W.r.t the Marshall dyes, I find the Neutral Black not neutral at all but has a bluish tint. Some time ago I picked up a bottle of Diaphoto Dye-Lasurfarbe neutral grey when I was at the Fotoimpex store in Berlin. I haven't used it on prints yet but this is much more a neutral grey than the Marshall neutral grey dye. So Etienne, this might be a good product for you to start with.

    As for technique, I'd suggest that you apply the dye too light first and let the spot completely dry before applying more dye. There is a dry-down affect to spotting as well

    Menno
     
    Last edited: Jan 22, 2018
  9. Mick Fagan

    Mick Fagan Subscriber

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    That 3 or 5 dye set from Maco would probably see you out; they last that long. I assume they are the direct replacement (within reason) of Spotone. I have quite a few Spotone bottles, seem to pick them up here and there as darkrooms are cleared out.

    I would also agree with Jeffrey Glasser, the 00000 brush is really good, with a 0000 or 000 being useful for certain things once you get the gist of how to use one. I almost always use the 00000 brush. I also have dried up Spotone on my egg holder, I place a drop or two (literally) of water in one of the egg holders and dip the brush in to wet it, then drag the brush over the dried Spotone and dilute it to the required black or non blackness, check it on the edge of the print or on another identical piece of paper, then apply; ensuring the die being transferred is ever so slightly lighter. Repeat as necessary.

    It really is easy.

    A great help can be to have a board, say 70mm wide by 300mm to 400mm long with a 20mm spacer under each end, say 25mm in width. This board can be placed over the print and your hand can be resting on the board allowing you to spot somewhere in the middle of your print. You can of course wear gloves, but this method is also quite good. Similar to the rod with a rag ball on the end that sign writers use.

    https://www.google.com.au/search?q=...AUICygC&biw=1536&bih=714#imgrc=OV203sX3h9_OqM:

    Mick.
     
  10. MattKing

    MattKing Subscriber

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    Correct

    For the warm tone pens the package label itself, which is predominantly black, has a large white section with "Warm Tone" clearly printed in that section.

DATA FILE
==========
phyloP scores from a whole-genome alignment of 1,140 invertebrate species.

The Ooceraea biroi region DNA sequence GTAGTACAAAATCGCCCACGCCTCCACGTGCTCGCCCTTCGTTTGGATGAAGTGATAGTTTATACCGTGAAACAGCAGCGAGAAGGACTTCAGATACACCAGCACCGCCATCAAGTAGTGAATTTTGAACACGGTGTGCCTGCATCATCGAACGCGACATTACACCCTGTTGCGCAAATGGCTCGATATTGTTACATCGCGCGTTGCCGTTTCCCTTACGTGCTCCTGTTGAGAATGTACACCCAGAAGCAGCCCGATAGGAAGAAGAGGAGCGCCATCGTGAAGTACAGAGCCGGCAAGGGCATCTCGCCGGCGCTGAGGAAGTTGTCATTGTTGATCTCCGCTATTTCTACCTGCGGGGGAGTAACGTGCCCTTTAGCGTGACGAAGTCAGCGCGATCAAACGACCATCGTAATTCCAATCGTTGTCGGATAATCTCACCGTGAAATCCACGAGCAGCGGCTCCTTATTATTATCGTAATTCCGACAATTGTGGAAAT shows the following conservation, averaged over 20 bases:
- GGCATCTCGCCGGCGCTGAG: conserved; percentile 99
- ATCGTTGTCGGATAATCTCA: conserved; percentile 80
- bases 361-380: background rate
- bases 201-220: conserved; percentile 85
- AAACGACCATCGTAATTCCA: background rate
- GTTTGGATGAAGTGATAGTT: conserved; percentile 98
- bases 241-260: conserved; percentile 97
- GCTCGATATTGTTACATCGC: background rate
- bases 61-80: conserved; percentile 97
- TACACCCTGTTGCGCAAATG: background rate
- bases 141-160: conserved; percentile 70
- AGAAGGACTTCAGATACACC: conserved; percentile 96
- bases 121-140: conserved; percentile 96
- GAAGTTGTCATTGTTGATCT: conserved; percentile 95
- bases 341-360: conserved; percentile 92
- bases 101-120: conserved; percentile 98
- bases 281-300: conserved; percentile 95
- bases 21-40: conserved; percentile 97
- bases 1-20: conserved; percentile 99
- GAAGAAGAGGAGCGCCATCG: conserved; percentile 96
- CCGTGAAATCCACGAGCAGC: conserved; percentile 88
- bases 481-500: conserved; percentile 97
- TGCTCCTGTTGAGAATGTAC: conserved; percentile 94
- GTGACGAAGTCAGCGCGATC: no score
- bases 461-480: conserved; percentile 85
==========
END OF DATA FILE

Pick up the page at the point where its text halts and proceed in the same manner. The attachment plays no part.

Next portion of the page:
There is no marking whatsoever on the pens themselves to indicate whether they are part of the Neutral set, the Warm Tone set or the Sepia set (I've never seen the Sepia set).
    Mine still have the price tags on the plastic cases - $26.74 each 10 pen set, from Glazer's Cameras several years ago.
     
  11. RalphLambrecht

    RalphLambrecht Subscriber

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  12. mcfitz

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    I'm not sure if anyone has suggested using a head loupe, rather than a magnifying glass or thread counters loupe. I find the head loupe makes spotting far easier, more accurate and leaves me with less eye strain.

    Mine is quite simple, but there are some pretty fancy ones available, with lights attached.
     
  13. OP
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    etn

    etn Subscriber

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    Thank you Ralph! I even have the book, I simply overlooked this chapter... :sad:
     
  14. M Carter

    M Carter Member

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    I still have a Marabu spotting set, solid blocks of cool and warmtone. It'll outlive me and I've had it for 20+ years. Kind of the BMW of spotting dyes I think.

    But, nowdays I do mostly lith printing, so I've had to add a kid's watercolor set to really match the tones. The range of print colors I get is pretty crazy when it's time to spot.

    I use a big Edmund's loupe with the opening for brushes. Expensive but well worth it; I can go in and repaint grain, go beyond spotting and into more retouching.

    Some gum arabic is a big help with gloss papers, too.
     
  15. OP
    OP
    etn

    etn Subscriber

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    In a previous life, 15 years ago or so, I used to work as a hardware electronics engineer. I sometimes had to solder components under 1mm in size on printed circuit boards. Back then, and for that reason, I very much hated electronics miniaturization! I always found this kind of PCB repair impossible to do with naked eye - my hands would quiver (is that the correct word in English?) too much. At some point my company acquired one of those excellent Zeiss binocular microscopes offering 3D vision. Suddenly the operation became not only possible but rather easy - the quiver was gone too. The limiting factor is actually our eyes, not our hands!
     
  16. hoffy

    hoffy Subscriber

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    Hey Folks,

    Just going to dig into this again. I want to start doing some retouching on some prints. I have some Peerless dry sheets which I bought ages ago, but will be my starting point.

    Can anyone give me some advice on how to use them effectively? Also, as above, should I be looking for a 00000 brush to use with these?

    Cheers
     
  17. Jim Jones

    Jim Jones Subscriber

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    I used somewhat larger spotting brushes. The quality of the tip is more important than the size rating of the rest of the brush.